Satoshi Nakamoto’s Identity
I feel very torn writing this blog post, and thought hard about deleting it a couple times. But, in the end, I’ll just put it out in the ether… because this blog is little more than me thinking out loud, and this is what I’m been thinking about for most of the day.
Satoshi Nakamoto’s (Creator of Bitcoin) identity has been revealed in an article by Newsweek. The article feels very voyeuristic, as the reader takes on the role of the author, stalking Satoshi and trying to piece together circumstantial evidence in a painful, stretched way. Despite no clear proof that the author has correctly identified Satoshi… it feels quite conclusive when you look at all the small pieces and connections through a holistic lens.
I’m not linking to the article in this post because, in the end, I don’t like the ethical lines the author crossed. She acquired Satoshi’s email address through social hacking a model railroad retailer. She stalked Satoshi to the point he had to call the police. She seemingly mislead friends and family in interviews. Worst of all, as a result of this piece, I’m certain both Satoshi and the Newsweek author will need 24-hour protection (Satoshi needing protection from weirdo Bitcoin criminals that want access to his $400MM in private keys… and the author needing protection from libertarian Anonymous-esque weirdos that hate the methodology of her exposure of Satoshi… or just hate that the mystery is over).
But all that crap didn’t stop me from reading the article with perversely piqued interested. Cue self-loathing.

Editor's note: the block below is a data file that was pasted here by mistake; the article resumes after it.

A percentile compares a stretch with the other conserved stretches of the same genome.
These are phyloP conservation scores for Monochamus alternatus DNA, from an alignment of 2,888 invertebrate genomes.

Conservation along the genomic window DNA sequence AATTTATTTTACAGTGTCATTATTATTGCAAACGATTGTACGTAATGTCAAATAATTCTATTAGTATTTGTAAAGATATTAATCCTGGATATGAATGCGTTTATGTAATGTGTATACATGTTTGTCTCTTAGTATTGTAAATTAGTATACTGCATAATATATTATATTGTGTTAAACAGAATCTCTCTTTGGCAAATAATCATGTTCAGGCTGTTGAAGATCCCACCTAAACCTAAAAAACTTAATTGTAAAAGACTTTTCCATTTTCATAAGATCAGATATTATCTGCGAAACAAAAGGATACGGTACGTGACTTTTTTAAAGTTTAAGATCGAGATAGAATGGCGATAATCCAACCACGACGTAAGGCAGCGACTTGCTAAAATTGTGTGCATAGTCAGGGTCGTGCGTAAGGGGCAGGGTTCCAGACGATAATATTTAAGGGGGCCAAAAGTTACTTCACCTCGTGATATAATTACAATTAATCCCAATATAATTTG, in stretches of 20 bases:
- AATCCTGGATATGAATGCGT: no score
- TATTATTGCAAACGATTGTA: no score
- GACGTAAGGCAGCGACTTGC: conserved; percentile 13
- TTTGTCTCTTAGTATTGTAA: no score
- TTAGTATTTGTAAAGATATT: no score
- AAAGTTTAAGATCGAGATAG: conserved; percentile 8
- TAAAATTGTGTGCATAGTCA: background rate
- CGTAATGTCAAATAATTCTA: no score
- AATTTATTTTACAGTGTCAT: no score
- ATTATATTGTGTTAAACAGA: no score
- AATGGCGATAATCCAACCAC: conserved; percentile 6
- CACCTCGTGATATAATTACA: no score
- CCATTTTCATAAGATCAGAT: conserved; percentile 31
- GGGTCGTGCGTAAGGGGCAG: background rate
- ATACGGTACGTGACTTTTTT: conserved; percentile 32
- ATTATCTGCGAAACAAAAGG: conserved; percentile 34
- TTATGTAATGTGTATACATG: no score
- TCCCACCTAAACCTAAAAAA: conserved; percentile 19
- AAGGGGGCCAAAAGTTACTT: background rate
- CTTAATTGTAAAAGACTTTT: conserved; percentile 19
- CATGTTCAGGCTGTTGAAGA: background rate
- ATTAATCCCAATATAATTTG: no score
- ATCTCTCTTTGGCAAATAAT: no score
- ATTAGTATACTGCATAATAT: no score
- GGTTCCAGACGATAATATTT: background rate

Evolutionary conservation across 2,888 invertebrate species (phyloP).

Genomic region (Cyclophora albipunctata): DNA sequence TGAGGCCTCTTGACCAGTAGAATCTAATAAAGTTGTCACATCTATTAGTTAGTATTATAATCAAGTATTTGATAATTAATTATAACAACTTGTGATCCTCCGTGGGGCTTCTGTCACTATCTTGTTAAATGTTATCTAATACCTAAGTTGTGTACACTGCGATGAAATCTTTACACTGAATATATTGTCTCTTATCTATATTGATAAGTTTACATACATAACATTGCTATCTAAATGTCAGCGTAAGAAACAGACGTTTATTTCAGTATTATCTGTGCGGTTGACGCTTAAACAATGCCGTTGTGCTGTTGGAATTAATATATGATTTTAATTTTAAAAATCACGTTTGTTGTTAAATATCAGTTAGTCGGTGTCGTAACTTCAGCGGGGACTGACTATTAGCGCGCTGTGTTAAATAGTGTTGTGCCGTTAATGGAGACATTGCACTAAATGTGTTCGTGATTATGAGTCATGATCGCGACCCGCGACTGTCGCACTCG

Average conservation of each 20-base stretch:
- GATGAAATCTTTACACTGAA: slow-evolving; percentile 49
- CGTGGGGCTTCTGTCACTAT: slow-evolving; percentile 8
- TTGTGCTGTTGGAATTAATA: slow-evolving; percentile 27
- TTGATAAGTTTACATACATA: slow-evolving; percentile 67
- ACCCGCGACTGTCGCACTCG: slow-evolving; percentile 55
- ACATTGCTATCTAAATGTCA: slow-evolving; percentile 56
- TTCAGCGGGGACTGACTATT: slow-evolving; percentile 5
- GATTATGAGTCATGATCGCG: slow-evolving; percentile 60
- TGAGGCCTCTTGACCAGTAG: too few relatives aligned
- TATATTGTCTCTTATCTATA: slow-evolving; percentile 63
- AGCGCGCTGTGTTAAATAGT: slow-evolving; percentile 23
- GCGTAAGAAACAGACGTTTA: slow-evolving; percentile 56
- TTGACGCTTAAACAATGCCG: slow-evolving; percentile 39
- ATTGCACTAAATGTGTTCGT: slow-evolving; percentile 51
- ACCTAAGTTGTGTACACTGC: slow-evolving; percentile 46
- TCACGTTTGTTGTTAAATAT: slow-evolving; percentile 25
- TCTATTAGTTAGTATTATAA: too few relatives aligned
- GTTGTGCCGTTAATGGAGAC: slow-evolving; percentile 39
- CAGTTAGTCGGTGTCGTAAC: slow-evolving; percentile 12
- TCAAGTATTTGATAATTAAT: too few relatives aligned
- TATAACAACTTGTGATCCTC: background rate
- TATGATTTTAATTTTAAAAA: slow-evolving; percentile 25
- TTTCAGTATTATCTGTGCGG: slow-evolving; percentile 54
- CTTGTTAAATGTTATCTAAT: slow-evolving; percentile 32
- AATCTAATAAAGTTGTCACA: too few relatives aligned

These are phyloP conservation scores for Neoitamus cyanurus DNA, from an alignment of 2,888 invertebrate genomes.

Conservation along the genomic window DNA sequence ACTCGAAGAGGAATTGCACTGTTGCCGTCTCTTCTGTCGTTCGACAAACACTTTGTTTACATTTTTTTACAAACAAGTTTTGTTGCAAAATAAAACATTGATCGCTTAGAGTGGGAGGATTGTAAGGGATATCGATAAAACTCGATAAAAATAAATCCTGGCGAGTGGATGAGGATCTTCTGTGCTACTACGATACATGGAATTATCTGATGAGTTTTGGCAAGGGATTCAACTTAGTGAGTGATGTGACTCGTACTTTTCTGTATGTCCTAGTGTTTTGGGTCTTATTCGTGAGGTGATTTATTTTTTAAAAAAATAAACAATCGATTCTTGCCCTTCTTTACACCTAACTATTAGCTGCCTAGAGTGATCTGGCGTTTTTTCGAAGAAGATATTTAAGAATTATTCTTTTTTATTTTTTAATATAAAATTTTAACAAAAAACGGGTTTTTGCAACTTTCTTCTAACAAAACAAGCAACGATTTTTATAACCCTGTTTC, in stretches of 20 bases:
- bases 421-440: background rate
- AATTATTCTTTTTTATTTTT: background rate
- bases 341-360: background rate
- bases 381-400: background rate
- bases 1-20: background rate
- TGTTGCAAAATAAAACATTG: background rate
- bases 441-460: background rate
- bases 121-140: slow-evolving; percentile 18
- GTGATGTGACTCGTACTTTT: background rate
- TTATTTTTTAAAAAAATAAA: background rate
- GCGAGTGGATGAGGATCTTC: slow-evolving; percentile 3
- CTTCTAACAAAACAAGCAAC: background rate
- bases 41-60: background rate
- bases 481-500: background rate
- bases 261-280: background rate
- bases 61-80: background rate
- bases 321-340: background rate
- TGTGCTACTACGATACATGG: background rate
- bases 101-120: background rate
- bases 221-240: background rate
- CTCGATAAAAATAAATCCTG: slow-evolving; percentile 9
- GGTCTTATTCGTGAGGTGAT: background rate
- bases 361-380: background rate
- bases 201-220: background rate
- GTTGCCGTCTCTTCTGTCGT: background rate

The real story here that has been rattling around my brain the most is the story of innovation at the fringes beyond normalcy. Chris Dixon said when he made the investment in Coinbase that Bitcoin, “is one of the 5 best computer science ideas from the last forty years.” I agree. And, the idea that this brilliance came largely from one guy, acting in isolation, motivated largely by paranoia and distaste for existing financial infrastructure, is just wild. In this light the profile of Satoshi is the profile of an artist, or better yet, a maker. And like all makers, he is quirky, weird, one of the crazy ones.
More so than any of the circumstantial facts provided by the author, this is what makes the Satoshi identification story so believable. He looks and feels like other edge people that have made dents in the universe. Watching the ripples from a sole savant’s splash build into global tidal waves is mesmerizing.
Blogging into the Blockchain
They say, “The Internet Never Forgets.” Meaning: when you post something online, it will be there forever.
But it’s not really true.
Digital data rot is a real issue. I removed 2.5 years of blog posts from the web when I moved from Wordpress.org to Tumblr for blogging, and they are all pretty much lost for good (a deliberate decision on my part). I still have the Wordpress SQL table backed up, but I doubt I’ll ever open it.
Recently I’ve been exploring whether or not it would be possible to blog into the Bitcoin blockchain. There is a comments field in a transaction that can be used to write a note. These notes are most easily explored via blockchain.info. So essentially blockchain.info would become the blog host, but the underlying database would be the blockchain itself.
The more data a given transaction contains (measured in bits) the higher the fee required to process the transaction. This is a deliberate design decision to discourage people from junking up the blockchain with miscellaneous crap or overly lengthy transactions that involve too many transactions. So, blogging via the blockchain could get expensive. But perhaps the fees are worth the permanence…
It feels like the digital equivalent of writing in wet cement.
Bitcoin Cap and Endless Divisibility
There will only ever be 21 Million Bitcoins created, the currency is systematically capped.
But, a Bitcoin is infinitely subdividable. Meaning the decimal places to describe the fraction of a Bitcoin are limitless. (Technically, the decimal places are limited by the size of the memory block chosen to store Bitcoins, but if we need more decimal places in the future to subdivide further, we can always choose a bigger memory block size.)